I am under the impression that "ergibt" means "to give" or "results," in the sense of logical implication. I have seen it both by itself and with the word "sich." I understand that "ergibt sich" means "giving one," in the sense that one now knows this result. But I do not understand what kind of situation calls for using "sich" versus not using "sich." Could someone please clearify this.
It depends on whether the result, in german das Ergebnis, is the object or the subject of the sentence.
If the sentence has the form "A ergibt B", then the result, here B, is the object.
Zwei plus drei ergibt fünf.
Two plus three results in/ amounts to/ yields five.
If the sentence has the form "A ergibt sich aus B", then the result, now A, is the subject.
Fünf ergibt sich aus zwei plus drei.
Five results from two plus three.
I try to explain it with an example:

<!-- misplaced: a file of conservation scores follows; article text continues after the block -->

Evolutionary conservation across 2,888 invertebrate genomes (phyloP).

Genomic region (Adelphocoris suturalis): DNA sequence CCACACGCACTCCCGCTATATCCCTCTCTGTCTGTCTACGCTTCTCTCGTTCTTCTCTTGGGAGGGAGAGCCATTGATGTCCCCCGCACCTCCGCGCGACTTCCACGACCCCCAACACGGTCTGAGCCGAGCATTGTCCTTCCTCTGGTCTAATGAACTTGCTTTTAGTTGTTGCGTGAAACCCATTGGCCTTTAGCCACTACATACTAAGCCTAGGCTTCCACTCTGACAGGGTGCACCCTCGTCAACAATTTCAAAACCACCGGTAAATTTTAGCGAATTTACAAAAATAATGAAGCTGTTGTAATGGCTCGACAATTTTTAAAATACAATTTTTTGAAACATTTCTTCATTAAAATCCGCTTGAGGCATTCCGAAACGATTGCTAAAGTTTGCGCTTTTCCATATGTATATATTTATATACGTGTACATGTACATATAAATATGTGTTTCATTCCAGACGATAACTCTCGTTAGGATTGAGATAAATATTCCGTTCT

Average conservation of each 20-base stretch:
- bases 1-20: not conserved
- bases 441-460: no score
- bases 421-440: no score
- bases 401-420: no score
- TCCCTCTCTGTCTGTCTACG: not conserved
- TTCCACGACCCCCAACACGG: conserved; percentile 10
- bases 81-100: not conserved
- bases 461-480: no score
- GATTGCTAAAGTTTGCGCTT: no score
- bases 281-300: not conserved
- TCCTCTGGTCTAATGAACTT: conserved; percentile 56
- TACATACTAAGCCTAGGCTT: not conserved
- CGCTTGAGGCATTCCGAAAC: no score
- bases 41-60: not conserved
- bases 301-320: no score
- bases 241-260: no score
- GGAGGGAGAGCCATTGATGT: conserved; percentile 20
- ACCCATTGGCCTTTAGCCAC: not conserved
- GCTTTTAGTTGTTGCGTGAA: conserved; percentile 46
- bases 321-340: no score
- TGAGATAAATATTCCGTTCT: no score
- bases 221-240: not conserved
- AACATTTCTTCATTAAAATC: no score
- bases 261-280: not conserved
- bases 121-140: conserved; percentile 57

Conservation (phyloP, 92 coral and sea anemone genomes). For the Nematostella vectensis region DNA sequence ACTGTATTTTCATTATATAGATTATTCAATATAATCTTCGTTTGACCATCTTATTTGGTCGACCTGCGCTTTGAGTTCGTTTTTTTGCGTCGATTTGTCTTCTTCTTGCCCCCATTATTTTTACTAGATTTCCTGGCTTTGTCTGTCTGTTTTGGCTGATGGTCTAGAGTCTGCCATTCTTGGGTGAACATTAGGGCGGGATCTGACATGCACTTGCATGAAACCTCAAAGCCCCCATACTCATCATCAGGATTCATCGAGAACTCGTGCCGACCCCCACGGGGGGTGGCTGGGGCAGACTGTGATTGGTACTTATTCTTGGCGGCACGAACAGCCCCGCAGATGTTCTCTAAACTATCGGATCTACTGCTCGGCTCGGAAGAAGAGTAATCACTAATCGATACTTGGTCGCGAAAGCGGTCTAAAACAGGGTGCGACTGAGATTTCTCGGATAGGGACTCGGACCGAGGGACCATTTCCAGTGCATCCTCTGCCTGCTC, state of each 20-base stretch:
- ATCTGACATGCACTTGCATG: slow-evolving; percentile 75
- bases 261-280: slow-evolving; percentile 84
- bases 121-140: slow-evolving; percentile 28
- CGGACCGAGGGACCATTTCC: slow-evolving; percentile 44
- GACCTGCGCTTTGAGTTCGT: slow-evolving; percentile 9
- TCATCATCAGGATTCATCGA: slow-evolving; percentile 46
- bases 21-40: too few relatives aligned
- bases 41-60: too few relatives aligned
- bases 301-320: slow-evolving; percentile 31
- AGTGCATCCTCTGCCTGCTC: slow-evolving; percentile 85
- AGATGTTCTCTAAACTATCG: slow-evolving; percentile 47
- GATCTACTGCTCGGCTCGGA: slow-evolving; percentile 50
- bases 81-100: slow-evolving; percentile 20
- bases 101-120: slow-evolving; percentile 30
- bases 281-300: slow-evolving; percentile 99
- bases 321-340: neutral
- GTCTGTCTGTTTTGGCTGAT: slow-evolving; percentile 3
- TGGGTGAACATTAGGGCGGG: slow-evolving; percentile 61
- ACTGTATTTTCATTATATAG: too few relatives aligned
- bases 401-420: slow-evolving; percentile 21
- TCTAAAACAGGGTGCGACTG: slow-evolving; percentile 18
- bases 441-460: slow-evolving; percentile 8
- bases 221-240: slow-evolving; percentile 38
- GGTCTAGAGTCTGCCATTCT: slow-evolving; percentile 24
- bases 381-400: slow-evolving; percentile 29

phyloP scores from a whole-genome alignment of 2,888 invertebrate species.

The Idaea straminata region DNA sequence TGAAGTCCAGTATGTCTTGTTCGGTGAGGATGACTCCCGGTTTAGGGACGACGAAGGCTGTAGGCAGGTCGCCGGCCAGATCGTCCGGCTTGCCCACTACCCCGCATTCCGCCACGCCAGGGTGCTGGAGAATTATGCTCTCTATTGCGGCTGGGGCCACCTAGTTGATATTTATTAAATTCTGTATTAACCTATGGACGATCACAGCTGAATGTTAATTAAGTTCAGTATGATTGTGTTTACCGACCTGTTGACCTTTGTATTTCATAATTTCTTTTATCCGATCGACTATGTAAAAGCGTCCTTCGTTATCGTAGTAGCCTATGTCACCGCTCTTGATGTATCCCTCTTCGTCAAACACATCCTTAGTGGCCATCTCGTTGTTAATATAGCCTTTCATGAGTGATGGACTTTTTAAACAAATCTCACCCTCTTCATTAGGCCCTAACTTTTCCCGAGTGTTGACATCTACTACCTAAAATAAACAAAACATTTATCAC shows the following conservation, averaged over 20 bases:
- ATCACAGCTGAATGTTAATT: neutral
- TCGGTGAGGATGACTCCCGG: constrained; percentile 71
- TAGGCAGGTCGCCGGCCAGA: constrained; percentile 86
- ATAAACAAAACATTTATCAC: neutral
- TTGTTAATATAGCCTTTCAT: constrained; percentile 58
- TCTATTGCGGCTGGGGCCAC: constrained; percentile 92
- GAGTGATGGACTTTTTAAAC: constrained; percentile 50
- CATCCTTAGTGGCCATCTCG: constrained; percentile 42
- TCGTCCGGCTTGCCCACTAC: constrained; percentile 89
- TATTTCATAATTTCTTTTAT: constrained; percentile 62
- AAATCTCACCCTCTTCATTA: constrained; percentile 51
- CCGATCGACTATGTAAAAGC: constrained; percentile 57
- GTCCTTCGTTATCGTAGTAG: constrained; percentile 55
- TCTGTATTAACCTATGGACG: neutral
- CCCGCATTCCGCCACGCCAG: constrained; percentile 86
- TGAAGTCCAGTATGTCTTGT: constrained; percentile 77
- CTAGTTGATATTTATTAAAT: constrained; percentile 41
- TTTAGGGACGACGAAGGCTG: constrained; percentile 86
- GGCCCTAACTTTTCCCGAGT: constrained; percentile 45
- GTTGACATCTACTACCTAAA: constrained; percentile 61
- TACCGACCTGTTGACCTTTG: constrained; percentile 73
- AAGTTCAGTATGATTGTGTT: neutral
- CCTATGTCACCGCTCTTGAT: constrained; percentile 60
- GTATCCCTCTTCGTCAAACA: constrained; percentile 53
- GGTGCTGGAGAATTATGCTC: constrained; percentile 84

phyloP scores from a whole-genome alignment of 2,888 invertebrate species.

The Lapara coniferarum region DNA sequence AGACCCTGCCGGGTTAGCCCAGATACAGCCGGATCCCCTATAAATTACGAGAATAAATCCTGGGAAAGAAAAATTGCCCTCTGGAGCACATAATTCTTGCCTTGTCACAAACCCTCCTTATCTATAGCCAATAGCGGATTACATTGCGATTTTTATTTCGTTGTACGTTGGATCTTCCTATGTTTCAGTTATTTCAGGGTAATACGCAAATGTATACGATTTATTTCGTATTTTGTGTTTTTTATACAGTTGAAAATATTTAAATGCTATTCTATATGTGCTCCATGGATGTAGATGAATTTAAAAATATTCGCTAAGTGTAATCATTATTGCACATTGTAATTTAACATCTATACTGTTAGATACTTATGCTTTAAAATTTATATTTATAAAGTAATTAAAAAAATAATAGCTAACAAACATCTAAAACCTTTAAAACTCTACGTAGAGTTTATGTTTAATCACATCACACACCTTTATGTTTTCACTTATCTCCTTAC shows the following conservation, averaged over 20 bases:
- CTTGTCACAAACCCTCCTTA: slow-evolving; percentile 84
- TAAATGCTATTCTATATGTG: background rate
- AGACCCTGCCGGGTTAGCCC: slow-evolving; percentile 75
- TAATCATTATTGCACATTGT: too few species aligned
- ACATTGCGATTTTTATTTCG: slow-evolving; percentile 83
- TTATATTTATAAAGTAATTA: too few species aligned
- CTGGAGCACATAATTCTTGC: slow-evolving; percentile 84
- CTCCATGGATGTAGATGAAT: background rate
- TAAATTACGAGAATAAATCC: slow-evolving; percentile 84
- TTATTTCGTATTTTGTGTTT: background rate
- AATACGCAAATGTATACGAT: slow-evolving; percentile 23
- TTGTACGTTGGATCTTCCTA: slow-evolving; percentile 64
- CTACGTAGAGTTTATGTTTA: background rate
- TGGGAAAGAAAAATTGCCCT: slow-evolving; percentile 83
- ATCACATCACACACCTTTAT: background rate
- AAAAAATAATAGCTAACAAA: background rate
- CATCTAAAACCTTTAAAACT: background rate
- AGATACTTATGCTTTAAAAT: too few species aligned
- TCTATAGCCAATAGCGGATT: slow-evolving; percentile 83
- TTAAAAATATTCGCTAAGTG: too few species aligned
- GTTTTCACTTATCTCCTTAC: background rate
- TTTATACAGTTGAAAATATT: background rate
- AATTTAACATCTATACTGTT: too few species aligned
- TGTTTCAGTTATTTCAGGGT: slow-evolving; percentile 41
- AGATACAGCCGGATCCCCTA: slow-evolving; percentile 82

Die Beobachtung von Vögeln ergibt interessante Erkenntnisse.
 Aus der Beobachtung von Vögeln ergeben sich interessante Erkenntnisse.
In Sentence  »Die Beobachtung von Vögeln« is the subject and »interessante Erkenntnisse is the object«. In Sentence  »interessante Erkenntnisse« is the subject and the object.
You're wrong about "ergibt sich". The "sich" part does not mean "one", which would probably refer to the reader, but it means something like "results itself", which in German occasionally is the way to form what in English would be an intransitive verb. Compare:
I opened the door.
Ich öffnete die Tür.
The door opened.
Die Tür öffnete sich.
The same happens with "ergeben", as other answers have pointed out already:
Propositions A and B yield Proposition C.
Sätze A und B ergeben Satz C.
Satz C ergibt sich aus Sätzen A und B.
Proposition C follows from Propositions A and B.